March 1

As of Thursday, Dad has wrapped up radiation therapy. He strolled out of PAMF with Danny, and the two of them headed out for a long jaunt around the Bay Area. Between 10am and 5pm, Dad managed to work for a couple of hours, pick up some new jeans at Hugo Boss, select a gourmet milk frother, as well as work out and shower at PAC. He was pretty exhausted by the time he got home, but this was a very full day of errands for dad (and Danny). 

Robbie and I got home from the city around the same time, and the three of us rested for a few hours before our grand night out at dad’s restaurant of choice: Sundance, a local steakhouse. Mom, dad, Robbie, and I met with Shingo and Isabel for an intimate, fun dinner. Dad was very, very satisfied with the meal. Partially due to the steroid but also due in part by dad’s intention to live life fully, dad has been enjoying the full spectrum of food in a new way. He’s into full course meals, as well as big snacks in the interim. It’s been so fun to cook for him. He is a very willing recipient of pretty much anything. 

I must have come into contact with something Thursday night, because for the past two days I’ve been very nauseous. It took most of my strength (and Robbie’s kind offer to drive) to take dad to his Friday morning appointment with Dr. Colossi, his oncologist. Dr. Colossi reflected on my dad’s current state, and her nurse did a brief physical. Dad was a bit manic Friday morning, likely due to the high dose of steroids he’s been taking first thing. He’s also been slurring his words in a more conspicuous way these last few days, a symptom I hope will be remedied by the higher dose of steroid. After discussing this, Dr. Colossi recommended a referral to a phase 3 Stanford clinical vaccine trial. With our consent, Stanford would perform a test to determine if dad has the necessary mutation to participate in the study. About 20% of all GBM patients have this necessary mutation (Kennism: “if you had a 20% chance of winning the lottery each day, we’d all be buying tickets”). Dad will take the test as soon as the Stanford team has worked through dad’s paperwork. 

If it’s not entirely obvious on this site, it’s been very difficult to make decisive decisions about the clinical trials. We’ve been very interested in the clinical trials at Duke, but I feel worried of the physical and emotional strain a cross-country site would inflict onto dad. I’ve raised these issues to two of dad’s doctors, and both have remarked on how taxing the long distance travel would be for dad. Were dad to go through somewhere like Duke, he would go there first for the initial treatment, and then every two months for checkups and evaluations. Though dad’s energy is high for now, I know the trips would wipe him out for days or even weeks. It’s difficult to imagine what that would look like for him when his health starts to wane. Dr. Colocci’s mention of a phase 3 clinical trial based out of Stanford would be inviting for many reasons: local and familiar facility, and a team of doctors that are familiar with each other (or have even worked together on cases before), less risk of exhaustion for dad, among other reasons. We’re working through these decisions at the moment, and will have more to report soon.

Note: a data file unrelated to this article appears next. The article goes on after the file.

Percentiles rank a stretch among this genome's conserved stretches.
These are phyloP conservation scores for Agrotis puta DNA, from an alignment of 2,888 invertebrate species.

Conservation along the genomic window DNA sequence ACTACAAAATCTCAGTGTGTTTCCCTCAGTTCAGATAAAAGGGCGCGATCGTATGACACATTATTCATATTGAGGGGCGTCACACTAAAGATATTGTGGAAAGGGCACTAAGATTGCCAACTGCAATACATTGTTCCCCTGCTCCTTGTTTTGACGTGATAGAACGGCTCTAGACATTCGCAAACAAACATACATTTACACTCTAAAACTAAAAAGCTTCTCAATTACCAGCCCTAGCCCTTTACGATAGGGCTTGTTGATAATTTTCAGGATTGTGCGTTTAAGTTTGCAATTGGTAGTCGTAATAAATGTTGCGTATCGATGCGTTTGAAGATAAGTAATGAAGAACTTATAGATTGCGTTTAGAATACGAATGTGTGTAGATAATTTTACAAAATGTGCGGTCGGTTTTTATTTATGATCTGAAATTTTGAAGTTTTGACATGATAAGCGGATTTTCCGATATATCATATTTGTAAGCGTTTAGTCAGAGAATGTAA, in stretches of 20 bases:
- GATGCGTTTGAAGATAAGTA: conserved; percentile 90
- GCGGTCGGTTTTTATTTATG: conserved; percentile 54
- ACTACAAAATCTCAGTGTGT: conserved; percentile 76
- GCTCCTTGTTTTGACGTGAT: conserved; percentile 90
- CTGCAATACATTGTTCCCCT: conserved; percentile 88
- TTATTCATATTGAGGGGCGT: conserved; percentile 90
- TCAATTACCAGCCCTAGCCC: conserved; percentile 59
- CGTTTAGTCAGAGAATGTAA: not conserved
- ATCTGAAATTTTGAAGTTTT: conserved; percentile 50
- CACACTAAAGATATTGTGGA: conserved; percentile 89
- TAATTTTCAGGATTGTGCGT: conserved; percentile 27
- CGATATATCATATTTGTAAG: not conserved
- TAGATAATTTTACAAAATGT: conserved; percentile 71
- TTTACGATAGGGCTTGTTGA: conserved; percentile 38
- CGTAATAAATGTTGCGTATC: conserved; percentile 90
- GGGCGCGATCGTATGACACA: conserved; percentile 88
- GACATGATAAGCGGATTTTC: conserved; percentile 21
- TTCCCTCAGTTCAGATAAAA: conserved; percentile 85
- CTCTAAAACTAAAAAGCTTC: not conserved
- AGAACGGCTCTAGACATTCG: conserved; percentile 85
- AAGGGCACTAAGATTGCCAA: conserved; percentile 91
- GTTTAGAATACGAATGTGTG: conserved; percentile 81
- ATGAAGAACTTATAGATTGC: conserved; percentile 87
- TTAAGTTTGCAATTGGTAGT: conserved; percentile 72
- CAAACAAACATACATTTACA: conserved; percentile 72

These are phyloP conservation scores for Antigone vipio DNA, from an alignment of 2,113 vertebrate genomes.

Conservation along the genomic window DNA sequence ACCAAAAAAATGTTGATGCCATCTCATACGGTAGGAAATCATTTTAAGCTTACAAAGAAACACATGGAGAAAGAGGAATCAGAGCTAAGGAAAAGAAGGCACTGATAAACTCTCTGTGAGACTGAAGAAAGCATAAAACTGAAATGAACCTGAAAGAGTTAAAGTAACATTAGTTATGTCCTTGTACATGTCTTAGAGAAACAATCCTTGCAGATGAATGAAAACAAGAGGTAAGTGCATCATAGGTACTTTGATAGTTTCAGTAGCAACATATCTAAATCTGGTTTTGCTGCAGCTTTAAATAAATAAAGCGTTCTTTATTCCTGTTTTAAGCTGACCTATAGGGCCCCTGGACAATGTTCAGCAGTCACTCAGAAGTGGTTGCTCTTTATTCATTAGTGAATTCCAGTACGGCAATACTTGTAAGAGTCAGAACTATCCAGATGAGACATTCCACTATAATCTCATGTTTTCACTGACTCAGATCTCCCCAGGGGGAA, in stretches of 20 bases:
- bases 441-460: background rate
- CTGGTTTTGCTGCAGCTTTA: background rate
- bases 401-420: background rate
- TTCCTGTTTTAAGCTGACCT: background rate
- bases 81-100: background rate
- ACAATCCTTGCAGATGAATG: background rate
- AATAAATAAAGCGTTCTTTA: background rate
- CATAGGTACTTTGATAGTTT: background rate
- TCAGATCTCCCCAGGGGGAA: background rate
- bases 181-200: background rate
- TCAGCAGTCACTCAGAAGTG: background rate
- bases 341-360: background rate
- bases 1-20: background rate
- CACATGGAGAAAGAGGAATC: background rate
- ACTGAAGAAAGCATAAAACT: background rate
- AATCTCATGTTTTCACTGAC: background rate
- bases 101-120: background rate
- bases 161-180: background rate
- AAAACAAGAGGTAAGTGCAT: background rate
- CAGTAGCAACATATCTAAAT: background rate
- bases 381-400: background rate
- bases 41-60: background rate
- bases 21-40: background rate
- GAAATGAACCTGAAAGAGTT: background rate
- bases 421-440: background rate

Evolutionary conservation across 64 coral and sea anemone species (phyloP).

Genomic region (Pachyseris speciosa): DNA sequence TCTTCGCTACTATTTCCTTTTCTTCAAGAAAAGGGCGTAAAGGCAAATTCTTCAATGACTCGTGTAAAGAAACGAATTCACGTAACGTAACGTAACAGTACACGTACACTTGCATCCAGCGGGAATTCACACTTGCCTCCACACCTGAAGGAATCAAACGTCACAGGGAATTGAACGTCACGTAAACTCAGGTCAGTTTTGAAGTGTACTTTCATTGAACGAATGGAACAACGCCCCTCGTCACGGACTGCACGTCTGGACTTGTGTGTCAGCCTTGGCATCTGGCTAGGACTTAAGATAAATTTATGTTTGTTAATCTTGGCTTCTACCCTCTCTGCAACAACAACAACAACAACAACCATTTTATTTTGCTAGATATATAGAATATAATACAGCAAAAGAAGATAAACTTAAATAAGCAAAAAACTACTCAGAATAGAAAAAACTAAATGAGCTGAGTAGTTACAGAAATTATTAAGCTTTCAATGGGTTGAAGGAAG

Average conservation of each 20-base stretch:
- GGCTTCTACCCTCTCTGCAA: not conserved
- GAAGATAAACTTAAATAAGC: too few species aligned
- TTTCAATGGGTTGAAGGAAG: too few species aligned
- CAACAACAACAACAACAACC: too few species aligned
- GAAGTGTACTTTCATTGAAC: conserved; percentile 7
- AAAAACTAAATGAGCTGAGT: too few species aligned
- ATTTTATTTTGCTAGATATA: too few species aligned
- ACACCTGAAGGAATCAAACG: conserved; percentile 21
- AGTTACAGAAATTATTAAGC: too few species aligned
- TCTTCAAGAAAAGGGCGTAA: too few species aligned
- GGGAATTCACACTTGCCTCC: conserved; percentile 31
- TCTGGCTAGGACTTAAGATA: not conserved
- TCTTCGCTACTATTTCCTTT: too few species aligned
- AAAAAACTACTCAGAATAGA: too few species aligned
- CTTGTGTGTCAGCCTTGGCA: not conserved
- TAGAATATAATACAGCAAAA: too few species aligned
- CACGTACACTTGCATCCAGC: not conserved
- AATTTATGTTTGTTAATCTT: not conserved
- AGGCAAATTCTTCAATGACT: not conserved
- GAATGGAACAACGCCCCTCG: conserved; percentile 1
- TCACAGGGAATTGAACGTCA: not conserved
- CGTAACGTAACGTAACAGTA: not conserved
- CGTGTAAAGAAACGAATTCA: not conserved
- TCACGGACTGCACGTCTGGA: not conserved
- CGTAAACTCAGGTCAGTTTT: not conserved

After the appointment on Friday, we headed back to the house. I was nauseous for the remaining day, though managed to watch Citizen Kane with dad in the afternoon. Dad has some movies on the top of his to-do list, and is always looking for a watching partner. Dad has an obscure preference for movies, and Citizen Kane is the first on his list that appeared remotely inviting. After the movie, Kelly, mom, Robbie, dad, and I grabbed some pho. 

Miles and Peter arrived from out of town last night. Miles’s 1am arrival wish was some fresh In-N-Out, which my parents very generously picked up for him on their way over to the airport. Today was the memorial service for my dad’s father, Wally. We all met at my grandparent’s late Clayton home and walked around the well-loved property. The service was intimate, honest, and light. My family, Peter, Derrick, Kay, Jonathan, Emily, and Anna, as well as my grandfather’s sister Emily, her daughter Kelly, and my dad’s cousin Jim were all in attendance. Everyone shared some of their memories of my grandfather, and Aunt Emily went through a lot of my grandfather’s early history that I had never known before today. Dad had been jotting down memories and thoughts of his father for the past few days, and he delivered a cogent, insightful speech alongside his brothers and other close family members. The service was touching and powerful to attend. 

Dad spent the rest of the day in Walnut Creek with his brothers and family members. From the report I got from my mom and Robbie, dad was wiped when he got back home with Peter. He was in bed before I got back home, but Robbie mentioned dad continued to slur his words. We’re working to see if this is something constant, or rather something that presents itself when he’s tired from the long day. 

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